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  • Timothy Nkooyooyo

Refugee Actions Impede Land Rights for host communities in the West Nile Region.



Uganda's commitment to refugee protection traces back to 1987 when the Convention Relating to the Status of Refugees was ratified by her. The country's history of hosting refugees dates back to the 1940s when Polish refugees found shelter in Nyabyeya and Koja in Masindi and Mukono respectively. However, a significant surge occurred in 1955 when around 78,000 refugees from southern DRC, Sudan, and Kenya sought refuge within Uganda's borders. By 2017, World Vision Uganda estimated the refugee and asylum-seeker population to be 1,064,043 with a notable portion of approximately 21% originating from the DRC alone. This figure has since risen with refugees from the DRC now constituting 31.3% of the total refugee population in Uganda, equivalent to 508,495 individuals. The overall number of refugees in Uganda has increased to 1,584,489 as of January 2024, solidifying Uganda's position as the African country with the highest refugee population and ranking fourth globally.


The West Nile region, situated in the northwest of Uganda and bordering South Sudan to the north and the DRC to the east, has been significantly impacted by political instability in neighboring countries. This instability has led to an influx of refugees primarily from the DRC and South Sudan into the region. In 2017, an estimated 649,066 refugees had settled in West Nile and by January 2024, this number had increased by 1.2%, with an additional 125,497 refugees settling in the region since 2017. This influx has contributed to land conflicts in the area, exacerbated by factors such as customary inheritance practices, cultural norms, limited access to resources and information, and male dominance in governance structures.


The issue of land encroachment by refugees was exemplified by locals during the Community Awareness Raising on Women Land Rights that ESAFF Uganda conducted in Eroko and Andelazu villages of Logiri sub county in Arua district. Mr. Apeka Kennedy, a resident of Logiri Subcounty, recounted the loss of his land to a refugee from the DRC amidst the turmoil caused by the Lord’s Resistance Army (LRA) insurgency in Arua district. "When the LRA insurgency struck Arua district, I relocated my family to my in-laws' place in Lira for two years until conditions improved. Upon returning to our land, I found a refugee from the DRC had erected a house and commenced farming activities on my property. Despite my efforts to reclaim the land, I was unsuccessful," lamented Mr. Apeka.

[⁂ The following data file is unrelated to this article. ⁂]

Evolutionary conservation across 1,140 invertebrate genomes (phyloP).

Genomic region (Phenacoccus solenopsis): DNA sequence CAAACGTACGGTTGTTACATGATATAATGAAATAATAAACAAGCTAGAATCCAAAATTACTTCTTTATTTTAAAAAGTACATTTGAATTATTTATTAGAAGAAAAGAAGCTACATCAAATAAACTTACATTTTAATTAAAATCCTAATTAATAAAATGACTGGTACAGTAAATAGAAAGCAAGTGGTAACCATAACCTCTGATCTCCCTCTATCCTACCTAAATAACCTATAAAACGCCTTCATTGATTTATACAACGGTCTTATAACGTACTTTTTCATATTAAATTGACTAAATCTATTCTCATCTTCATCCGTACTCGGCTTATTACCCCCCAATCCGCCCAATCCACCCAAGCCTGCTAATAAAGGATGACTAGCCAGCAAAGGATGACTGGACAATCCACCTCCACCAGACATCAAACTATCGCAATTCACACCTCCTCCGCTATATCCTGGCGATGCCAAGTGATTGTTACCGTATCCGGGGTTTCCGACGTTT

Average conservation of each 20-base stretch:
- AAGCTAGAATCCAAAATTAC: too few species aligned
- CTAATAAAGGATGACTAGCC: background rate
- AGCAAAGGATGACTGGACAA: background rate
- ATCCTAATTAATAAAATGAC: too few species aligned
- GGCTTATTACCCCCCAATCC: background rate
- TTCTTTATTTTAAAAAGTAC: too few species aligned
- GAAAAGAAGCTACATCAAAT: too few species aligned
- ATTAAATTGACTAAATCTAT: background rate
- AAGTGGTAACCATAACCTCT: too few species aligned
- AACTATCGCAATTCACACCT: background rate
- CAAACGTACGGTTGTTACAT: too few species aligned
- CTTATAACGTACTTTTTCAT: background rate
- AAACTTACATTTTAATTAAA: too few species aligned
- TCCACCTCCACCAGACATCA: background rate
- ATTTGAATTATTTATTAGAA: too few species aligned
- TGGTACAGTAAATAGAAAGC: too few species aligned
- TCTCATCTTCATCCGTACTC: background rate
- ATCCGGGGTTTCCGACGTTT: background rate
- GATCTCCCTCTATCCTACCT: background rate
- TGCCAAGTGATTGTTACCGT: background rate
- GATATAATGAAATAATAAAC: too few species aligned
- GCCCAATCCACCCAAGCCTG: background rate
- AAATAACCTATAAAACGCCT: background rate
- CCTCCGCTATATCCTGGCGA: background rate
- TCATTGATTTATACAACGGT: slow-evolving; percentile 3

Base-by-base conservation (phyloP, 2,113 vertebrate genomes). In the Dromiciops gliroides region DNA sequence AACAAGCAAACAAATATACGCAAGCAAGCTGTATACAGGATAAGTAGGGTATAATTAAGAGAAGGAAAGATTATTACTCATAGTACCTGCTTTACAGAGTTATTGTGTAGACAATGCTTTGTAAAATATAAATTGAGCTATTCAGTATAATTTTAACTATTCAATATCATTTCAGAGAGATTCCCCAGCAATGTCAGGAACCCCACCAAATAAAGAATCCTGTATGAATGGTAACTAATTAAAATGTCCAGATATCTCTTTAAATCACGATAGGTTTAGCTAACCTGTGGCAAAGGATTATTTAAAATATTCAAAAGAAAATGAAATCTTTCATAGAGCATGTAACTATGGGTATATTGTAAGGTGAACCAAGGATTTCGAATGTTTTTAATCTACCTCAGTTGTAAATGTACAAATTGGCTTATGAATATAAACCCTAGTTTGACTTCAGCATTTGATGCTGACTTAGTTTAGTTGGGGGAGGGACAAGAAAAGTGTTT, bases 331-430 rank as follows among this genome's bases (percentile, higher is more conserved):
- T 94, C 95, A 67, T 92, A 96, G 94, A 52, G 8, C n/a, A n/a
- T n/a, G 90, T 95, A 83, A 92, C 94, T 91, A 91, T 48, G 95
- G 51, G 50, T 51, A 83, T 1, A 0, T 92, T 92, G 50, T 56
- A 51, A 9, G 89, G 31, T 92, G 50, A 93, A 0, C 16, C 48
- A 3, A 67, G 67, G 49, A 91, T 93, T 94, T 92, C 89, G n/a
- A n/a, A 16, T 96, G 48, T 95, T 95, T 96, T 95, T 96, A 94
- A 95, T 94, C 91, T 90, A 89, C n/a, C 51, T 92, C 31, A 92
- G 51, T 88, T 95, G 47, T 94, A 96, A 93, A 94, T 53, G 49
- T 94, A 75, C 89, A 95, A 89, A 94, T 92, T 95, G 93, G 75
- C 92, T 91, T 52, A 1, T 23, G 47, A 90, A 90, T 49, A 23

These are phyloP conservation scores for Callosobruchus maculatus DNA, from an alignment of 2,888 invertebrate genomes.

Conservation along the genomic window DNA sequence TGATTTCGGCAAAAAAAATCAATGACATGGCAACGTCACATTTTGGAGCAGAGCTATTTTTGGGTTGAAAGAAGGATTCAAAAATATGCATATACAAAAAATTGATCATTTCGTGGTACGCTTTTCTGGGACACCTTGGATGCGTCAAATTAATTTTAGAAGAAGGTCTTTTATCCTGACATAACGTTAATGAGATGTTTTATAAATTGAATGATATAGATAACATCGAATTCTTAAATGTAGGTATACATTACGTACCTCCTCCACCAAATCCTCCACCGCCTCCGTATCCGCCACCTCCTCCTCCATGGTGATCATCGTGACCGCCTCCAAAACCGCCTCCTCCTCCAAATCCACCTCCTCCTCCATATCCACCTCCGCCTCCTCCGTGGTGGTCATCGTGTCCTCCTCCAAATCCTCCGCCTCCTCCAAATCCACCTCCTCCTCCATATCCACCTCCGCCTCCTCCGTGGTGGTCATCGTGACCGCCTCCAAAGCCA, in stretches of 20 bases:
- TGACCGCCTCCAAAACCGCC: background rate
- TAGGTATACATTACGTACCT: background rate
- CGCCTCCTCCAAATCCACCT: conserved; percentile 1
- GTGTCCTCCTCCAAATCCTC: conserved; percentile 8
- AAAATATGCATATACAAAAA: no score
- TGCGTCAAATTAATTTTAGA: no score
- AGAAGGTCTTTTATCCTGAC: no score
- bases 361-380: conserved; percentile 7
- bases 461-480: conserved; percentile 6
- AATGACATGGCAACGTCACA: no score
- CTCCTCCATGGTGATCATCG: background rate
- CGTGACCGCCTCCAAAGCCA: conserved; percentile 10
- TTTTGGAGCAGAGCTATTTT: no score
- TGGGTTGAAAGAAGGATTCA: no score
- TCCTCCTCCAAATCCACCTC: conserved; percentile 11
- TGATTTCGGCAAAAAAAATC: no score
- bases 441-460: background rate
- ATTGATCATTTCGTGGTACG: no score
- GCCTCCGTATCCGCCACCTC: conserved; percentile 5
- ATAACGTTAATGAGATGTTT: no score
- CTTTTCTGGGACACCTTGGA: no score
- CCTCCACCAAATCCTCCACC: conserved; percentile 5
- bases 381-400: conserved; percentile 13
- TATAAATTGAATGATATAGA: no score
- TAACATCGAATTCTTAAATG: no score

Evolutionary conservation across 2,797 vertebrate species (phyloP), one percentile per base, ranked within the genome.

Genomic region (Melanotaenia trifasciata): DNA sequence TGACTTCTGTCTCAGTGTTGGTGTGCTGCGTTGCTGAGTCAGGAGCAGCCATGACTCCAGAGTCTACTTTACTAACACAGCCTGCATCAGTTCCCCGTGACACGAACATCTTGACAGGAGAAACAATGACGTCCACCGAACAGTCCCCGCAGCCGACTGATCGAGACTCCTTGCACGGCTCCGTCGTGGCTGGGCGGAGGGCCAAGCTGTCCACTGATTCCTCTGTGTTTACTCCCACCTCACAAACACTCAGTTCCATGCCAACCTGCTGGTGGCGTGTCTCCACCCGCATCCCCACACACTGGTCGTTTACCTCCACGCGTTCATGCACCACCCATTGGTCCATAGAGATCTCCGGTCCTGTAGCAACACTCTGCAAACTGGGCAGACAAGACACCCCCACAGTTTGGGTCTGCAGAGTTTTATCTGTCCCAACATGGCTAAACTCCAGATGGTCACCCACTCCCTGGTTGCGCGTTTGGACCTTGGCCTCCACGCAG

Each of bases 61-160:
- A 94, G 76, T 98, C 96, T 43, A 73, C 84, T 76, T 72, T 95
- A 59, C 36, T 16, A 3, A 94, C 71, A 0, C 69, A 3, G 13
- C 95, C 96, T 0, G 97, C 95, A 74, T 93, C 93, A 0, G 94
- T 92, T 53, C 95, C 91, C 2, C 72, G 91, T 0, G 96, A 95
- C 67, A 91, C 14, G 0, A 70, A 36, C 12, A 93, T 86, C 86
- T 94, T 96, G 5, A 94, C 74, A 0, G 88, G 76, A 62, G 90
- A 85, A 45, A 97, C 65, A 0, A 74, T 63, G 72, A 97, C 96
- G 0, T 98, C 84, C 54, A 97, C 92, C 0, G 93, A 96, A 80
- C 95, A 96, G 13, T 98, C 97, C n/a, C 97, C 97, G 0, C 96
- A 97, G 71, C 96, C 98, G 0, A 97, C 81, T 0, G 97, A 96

Similarly, Mr. Oroma Richard shared a poignant account of how his compassionate act of hosting a refugee from the DRC led to the loss of part of his land. Recounting the incident, he stated, "In 2018, a stranded refugee family from the DRC sought refuge, and as a Christian, I welcomed them to stay on my land temporarily while they sought a more permanent solution. However, after a year, I discovered that they had sold the portion of land I had offered them to another party."


Mr. Andrua Noah, the LC1 chairperson of Eroko village, highlighted the concerning trend of refugees encroaching on forest reserves, gradually multiplying and causing conflicts over land ownership. "I've witnessed numerous cases of refugees from the DRC gradually seizing land belonging to Ugandan citizens, yet law enforcement remains passive. We urgently require assistance in addressing this escalating situation," implored the LC1 chairperson.


ESAFF Uganda's engagement has been pivotal in mitigating the tensions between refugees and host communities in the West Nile region, particularly regarding land rights. Through initiatives like the "PVP FAIR for ALL project," conducted in collaboration with Oxfam, ESAFF Uganda actively facilitates Area Land Committees (ALCs) to engage conflicting parties, employing Alternative Dispute Resolution Mechanisms. Through negotiation and dialogue facilitated by ESAFF Uganda, conflicting parties are brought together to find mutually agreeable solutions, fostering unity and reconciliation within the West Nile region. This approach has proven instrumental in easing tensions over land and promoting peaceful coexistence. As a result, ESAFF Uganda’s efforts not only address immediate land disputes but also contribute to building long-term social cohesion and stability in the region.

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